I was very proud of our last issue. It was full of wonderful stories and compelling images, and I know how hard we worked to pull it all together. I refuse to let a few typos utterly destroy my positive feelings about that issue… though, as I’ve said, there was a time when I certainly would have. What I’ve learned is that perfection is rarely (if ever) achievable. Even when something’s “perfect” in one department, chances are it’s less so in another. For example: As an editor, I’ve come across writers who have impeccable punctuation, spelling and grammar… but absolutely no flair. Meanwhile, one of the finest, most soulful writers I’ve ever had the privilege of reading, much less working with (hi, Mark Shaffer!), will never, in a million years, learn the difference between “dessert” and “desert”… or “forest” and “Forrest.” It’s my job to catch these insignificant “imperfections.” Most of the time, I do. Occasionally, I don’t. I’m not happy when I don’t, but I no longer dwell. I shudder to think there was a time when a misspelled word in an otherwise beautiful article made me apoplectic… when I might have written a letter-to the-editor over it. Or taken to my bed in disgrace.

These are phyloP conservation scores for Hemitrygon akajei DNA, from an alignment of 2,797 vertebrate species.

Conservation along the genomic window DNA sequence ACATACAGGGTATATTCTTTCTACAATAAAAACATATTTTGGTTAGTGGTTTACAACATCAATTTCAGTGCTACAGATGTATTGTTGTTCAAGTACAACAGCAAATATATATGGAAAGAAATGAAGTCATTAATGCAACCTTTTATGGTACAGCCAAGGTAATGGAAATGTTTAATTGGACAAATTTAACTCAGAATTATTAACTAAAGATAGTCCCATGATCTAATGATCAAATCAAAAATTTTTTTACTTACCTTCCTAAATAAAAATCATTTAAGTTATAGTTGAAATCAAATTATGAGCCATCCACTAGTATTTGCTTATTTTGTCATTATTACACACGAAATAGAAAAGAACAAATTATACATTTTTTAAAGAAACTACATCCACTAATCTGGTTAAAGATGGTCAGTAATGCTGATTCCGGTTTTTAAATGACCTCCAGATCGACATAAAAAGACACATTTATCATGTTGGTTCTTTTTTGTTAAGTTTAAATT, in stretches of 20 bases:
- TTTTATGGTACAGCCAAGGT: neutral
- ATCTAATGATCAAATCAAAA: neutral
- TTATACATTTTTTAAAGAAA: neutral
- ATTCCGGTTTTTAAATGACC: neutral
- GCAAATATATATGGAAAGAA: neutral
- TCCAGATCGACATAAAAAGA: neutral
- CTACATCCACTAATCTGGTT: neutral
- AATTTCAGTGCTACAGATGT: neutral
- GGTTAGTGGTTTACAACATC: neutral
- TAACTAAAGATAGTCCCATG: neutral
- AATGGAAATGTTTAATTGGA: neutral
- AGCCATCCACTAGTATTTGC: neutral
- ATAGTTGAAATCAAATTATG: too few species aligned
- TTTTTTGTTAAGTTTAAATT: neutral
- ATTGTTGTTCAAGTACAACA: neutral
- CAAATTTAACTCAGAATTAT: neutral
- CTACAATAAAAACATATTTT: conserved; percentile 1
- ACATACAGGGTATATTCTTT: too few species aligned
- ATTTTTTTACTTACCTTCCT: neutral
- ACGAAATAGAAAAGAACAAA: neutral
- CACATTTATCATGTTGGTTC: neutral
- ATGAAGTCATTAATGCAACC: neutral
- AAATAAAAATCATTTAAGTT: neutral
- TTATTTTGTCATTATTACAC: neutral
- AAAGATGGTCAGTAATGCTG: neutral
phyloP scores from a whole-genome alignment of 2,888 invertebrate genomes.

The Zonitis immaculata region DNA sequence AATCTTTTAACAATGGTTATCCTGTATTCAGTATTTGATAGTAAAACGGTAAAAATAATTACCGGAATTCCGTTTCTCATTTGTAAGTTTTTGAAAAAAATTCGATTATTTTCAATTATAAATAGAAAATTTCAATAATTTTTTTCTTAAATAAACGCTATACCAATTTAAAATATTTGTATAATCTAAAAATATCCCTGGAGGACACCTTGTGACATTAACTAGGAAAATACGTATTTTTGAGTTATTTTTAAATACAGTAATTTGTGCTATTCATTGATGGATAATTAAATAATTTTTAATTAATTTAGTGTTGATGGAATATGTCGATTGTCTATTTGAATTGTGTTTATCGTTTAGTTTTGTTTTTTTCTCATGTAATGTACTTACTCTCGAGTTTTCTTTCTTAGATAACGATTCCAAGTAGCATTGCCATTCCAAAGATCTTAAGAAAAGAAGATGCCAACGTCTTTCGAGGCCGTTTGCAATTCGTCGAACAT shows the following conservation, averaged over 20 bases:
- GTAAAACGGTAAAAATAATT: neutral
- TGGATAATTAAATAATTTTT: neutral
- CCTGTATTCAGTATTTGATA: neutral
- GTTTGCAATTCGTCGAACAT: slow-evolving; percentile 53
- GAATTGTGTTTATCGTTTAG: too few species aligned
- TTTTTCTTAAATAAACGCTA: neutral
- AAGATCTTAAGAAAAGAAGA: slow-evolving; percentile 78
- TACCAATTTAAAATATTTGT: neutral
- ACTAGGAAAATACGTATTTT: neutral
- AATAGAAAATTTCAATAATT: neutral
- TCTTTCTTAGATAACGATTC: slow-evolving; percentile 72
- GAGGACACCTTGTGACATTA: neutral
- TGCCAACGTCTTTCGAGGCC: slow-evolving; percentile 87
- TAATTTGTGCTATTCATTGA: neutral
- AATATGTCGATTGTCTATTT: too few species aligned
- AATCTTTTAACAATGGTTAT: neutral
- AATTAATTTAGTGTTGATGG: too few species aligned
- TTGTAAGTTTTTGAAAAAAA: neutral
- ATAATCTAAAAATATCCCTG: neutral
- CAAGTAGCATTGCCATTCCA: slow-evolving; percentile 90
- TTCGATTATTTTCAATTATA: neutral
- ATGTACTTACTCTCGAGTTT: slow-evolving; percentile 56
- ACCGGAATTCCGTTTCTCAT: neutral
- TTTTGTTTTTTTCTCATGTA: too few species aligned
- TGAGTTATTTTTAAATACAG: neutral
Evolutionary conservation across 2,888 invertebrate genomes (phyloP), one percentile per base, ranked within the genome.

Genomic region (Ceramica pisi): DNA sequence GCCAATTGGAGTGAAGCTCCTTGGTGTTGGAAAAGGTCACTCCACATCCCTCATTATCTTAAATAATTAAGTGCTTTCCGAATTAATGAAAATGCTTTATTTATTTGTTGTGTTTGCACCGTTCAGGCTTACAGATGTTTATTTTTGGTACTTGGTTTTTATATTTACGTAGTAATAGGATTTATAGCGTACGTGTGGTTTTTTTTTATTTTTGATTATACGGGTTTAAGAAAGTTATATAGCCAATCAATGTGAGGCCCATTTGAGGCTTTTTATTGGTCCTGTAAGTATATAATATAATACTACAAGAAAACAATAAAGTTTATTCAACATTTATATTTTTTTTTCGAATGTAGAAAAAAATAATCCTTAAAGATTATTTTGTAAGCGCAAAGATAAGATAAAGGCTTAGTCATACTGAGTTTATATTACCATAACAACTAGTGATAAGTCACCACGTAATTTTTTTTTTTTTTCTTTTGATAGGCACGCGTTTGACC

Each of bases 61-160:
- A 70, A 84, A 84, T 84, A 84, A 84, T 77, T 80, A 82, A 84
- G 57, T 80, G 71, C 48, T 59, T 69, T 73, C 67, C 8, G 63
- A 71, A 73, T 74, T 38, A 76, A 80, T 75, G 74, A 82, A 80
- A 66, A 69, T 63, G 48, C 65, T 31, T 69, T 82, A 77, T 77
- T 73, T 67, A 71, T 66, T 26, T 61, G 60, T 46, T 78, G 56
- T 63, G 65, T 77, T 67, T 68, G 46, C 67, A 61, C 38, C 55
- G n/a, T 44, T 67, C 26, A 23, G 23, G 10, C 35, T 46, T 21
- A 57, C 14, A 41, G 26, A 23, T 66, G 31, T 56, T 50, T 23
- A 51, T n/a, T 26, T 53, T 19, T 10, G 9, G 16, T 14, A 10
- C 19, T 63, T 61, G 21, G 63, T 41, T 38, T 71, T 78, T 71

I want to make it clear I’m not advocating editorial slackness… or slackness in general. This is not an attempt to exonerate myself of crimes against the English language. I have committed them; I stand guilty as charged. No, this is an article about perspective. Because this change of heart I’ve had about typos extends to… well, just about everything. I’ve decided that too much dwelling on typos – my own or someone else’s – is an egregious elevation of style over substance. It’s like fretting so much over somebody’s tacky shoes that you don’t notice her terrific personality… or worrying so much about somebody’s lax table manners that you don’t appreciate the wonderful meal she’s prepared… or being so appalled by someone’s bad grammar that you completely miss his natural wit and gentle spirit.
I’ve been guilty of this kind of petty judgment – against others, and especially against myself – most of my life, and it shames me. But even more than that… I think it’s a shame. Because I’m the one who missed out. On people. On relationships. On experiences. I don’t plan to miss out anymore. Life’s too damn short.
As Harper Lee’s famous spokesman Atticus Finch once mused, “You never really understand a person until you consider things from his point of view – until you climb into his skin and walk around in it.” This past decade, for me, has been about understanding people… about looking past their metaphorical “typos”… about climbing into their skin. And there’s a funny thing that happens when you walk around in other people’s skin. You end up more comfortable in your own.
In closing, I would only ask one small favor: If you find a typo in this column… please keep it to yourself. I’m not quite there yet.